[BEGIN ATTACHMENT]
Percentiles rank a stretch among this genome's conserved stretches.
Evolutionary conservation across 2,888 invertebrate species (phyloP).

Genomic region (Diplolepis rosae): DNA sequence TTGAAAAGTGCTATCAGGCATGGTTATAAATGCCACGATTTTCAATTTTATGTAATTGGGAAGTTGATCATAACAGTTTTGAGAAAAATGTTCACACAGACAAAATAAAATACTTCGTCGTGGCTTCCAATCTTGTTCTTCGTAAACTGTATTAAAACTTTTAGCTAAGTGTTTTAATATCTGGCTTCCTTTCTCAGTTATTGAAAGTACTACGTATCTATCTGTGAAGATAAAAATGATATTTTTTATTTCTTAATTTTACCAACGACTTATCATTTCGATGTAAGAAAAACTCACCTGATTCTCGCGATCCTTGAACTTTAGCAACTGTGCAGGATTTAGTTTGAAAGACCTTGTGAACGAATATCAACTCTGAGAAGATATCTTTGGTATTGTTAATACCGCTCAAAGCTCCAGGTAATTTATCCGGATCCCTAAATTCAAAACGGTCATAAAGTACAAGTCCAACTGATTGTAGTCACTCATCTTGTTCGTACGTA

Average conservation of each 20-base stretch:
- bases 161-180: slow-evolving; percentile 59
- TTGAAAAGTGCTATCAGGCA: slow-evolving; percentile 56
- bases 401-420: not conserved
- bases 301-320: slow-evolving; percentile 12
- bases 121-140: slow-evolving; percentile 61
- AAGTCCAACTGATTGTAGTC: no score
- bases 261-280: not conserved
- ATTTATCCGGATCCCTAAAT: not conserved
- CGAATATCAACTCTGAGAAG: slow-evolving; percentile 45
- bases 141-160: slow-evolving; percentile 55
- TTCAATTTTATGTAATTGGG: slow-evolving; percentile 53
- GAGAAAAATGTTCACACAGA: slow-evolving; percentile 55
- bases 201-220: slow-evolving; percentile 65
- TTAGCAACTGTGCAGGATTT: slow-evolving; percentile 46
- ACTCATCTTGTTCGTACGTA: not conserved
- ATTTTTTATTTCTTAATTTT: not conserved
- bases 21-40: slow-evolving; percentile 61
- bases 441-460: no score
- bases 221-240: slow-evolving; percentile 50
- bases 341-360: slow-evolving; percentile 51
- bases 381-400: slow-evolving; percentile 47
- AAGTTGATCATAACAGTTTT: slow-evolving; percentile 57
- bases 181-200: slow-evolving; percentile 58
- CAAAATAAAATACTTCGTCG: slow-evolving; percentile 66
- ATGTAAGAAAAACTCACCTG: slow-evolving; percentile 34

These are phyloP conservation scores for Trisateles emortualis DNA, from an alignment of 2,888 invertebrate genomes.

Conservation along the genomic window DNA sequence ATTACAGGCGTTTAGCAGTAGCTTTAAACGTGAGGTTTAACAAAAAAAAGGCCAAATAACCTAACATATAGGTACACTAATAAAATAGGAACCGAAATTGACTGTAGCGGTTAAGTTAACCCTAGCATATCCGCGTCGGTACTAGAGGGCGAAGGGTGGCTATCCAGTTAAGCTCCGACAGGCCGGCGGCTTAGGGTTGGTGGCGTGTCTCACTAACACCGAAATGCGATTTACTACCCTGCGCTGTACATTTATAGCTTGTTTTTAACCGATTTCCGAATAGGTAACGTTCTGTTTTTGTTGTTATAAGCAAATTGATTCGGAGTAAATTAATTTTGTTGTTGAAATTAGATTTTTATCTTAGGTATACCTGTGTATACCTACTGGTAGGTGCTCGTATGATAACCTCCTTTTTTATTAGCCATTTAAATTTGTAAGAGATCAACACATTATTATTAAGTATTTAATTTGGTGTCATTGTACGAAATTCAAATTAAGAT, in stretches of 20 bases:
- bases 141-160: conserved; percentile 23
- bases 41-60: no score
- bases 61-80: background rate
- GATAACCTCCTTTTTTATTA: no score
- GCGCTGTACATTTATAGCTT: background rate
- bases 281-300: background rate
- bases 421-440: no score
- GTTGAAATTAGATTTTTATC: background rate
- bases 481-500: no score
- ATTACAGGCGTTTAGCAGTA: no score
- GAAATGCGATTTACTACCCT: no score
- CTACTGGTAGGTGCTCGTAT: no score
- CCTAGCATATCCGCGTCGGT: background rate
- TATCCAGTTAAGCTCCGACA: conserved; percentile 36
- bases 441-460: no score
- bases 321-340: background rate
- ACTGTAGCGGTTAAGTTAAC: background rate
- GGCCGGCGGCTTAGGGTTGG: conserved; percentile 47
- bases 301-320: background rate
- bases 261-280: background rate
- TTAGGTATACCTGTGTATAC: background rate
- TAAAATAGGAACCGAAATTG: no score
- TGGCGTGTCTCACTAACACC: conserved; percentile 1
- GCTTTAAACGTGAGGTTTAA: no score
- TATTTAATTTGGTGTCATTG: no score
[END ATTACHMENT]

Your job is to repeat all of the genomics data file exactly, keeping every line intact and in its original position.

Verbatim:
Percentiles rank a stretch among this genome's conserved stretches.
Evolutionary conservation across 2,888 invertebrate species (phyloP).

Genomic region (Diplolepis rosae): DNA sequence TTGAAAAGTGCTATCAGGCATGGTTATAAATGCCACGATTTTCAATTTTATGTAATTGGGAAGTTGATCATAACAGTTTTGAGAAAAATGTTCACACAGACAAAATAAAATACTTCGTCGTGGCTTCCAATCTTGTTCTTCGTAAACTGTATTAAAACTTTTAGCTAAGTGTTTTAATATCTGGCTTCCTTTCTCAGTTATTGAAAGTACTACGTATCTATCTGTGAAGATAAAAATGATATTTTTTATTTCTTAATTTTACCAACGACTTATCATTTCGATGTAAGAAAAACTCACCTGATTCTCGCGATCCTTGAACTTTAGCAACTGTGCAGGATTTAGTTTGAAAGACCTTGTGAACGAATATCAACTCTGAGAAGATATCTTTGGTATTGTTAATACCGCTCAAAGCTCCAGGTAATTTATCCGGATCCCTAAATTCAAAACGGTCATAAAGTACAAGTCCAACTGATTGTAGTCACTCATCTTGTTCGTACGTA

Average conservation of each 20-base stretch:
- bases 161-180: slow-evolving; percentile 59
- TTGAAAAGTGCTATCAGGCA: slow-evolving; percentile 56
- bases 401-420: not conserved
- bases 301-320: slow-evolving; percentile 12
- bases 121-140: slow-evolving; percentile 61
- AAGTCCAACTGATTGTAGTC: no score
- bases 261-280: not conserved
- ATTTATCCGGATCCCTAAAT: not conserved
- CGAATATCAACTCTGAGAAG: slow-evolving; percentile 45
- bases 141-160: slow-evolving; percentile 55
- TTCAATTTTATGTAATTGGG: slow-evolving; percentile 53
- GAGAAAAATGTTCACACAGA: slow-evolving; percentile 55
- bases 201-220: slow-evolving; percentile 65
- TTAGCAACTGTGCAGGATTT: slow-evolving; percentile 46
- ACTCATCTTGTTCGTACGTA: not conserved
- ATTTTTTATTTCTTAATTTT: not conserved
- bases 21-40: slow-evolving; percentile 61
- bases 441-460: no score
- bases 221-240: slow-evolving; percentile 50
- bases 341-360: slow-evolving; percentile 51
- bases 381-400: slow-evolving; percentile 47
- AAGTTGATCATAACAGTTTT: slow-evolving; percentile 57
- bases 181-200: slow-evolving; percentile 58
- CAAAATAAAATACTTCGTCG: slow-evolving; percentile 66
- ATGTAAGAAAAACTCACCTG: slow-evolving; percentile 34

These are phyloP conservation scores for Trisateles emortualis DNA, from an alignment of 2,888 invertebrate genomes.

Conservation along the genomic window DNA sequence ATTACAGGCGTTTAGCAGTAGCTTTAAACGTGAGGTTTAACAAAAAAAAGGCCAAATAACCTAACATATAGGTACACTAATAAAATAGGAACCGAAATTGACTGTAGCGGTTAAGTTAACCCTAGCATATCCGCGTCGGTACTAGAGGGCGAAGGGTGGCTATCCAGTTAAGCTCCGACAGGCCGGCGGCTTAGGGTTGGTGGCGTGTCTCACTAACACCGAAATGCGATTTACTACCCTGCGCTGTACATTTATAGCTTGTTTTTAACCGATTTCCGAATAGGTAACGTTCTGTTTTTGTTGTTATAAGCAAATTGATTCGGAGTAAATTAATTTTGTTGTTGAAATTAGATTTTTATCTTAGGTATACCTGTGTATACCTACTGGTAGGTGCTCGTATGATAACCTCCTTTTTTATTAGCCATTTAAATTTGTAAGAGATCAACACATTATTATTAAGTATTTAATTTGGTGTCATTGTACGAAATTCAAATTAAGAT, in stretches of 20 bases:
- bases 141-160: conserved; percentile 23
- bases 41-60: no score
- bases 61-80: background rate
- GATAACCTCCTTTTTTATTA: no score
- GCGCTGTACATTTATAGCTT: background rate
- bases 281-300: background rate
- bases 421-440: no score
- GTTGAAATTAGATTTTTATC: background rate
- bases 481-500: no score
- ATTACAGGCGTTTAGCAGTA: no score
- GAAATGCGATTTACTACCCT: no score
- CTACTGGTAGGTGCTCGTAT: no score
- CCTAGCATATCCGCGTCGGT: background rate
- TATCCAGTTAAGCTCCGACA: conserved; percentile 36
- bases 441-460: no score
- bases 321-340: background rate
- ACTGTAGCGGTTAAGTTAAC: background rate
- GGCCGGCGGCTTAGGGTTGG: conserved; percentile 47
- bases 301-320: background rate
- bases 261-280: background rate
- TTAGGTATACCTGTGTATAC: background rate
- TAAAATAGGAACCGAAATTG: no score
- TGGCGTGTCTCACTAACACC: conserved; percentile 1
- GCTTTAAACGTGAGGTTTAA: no score
- TATTTAATTTGGTGTCATTG: no score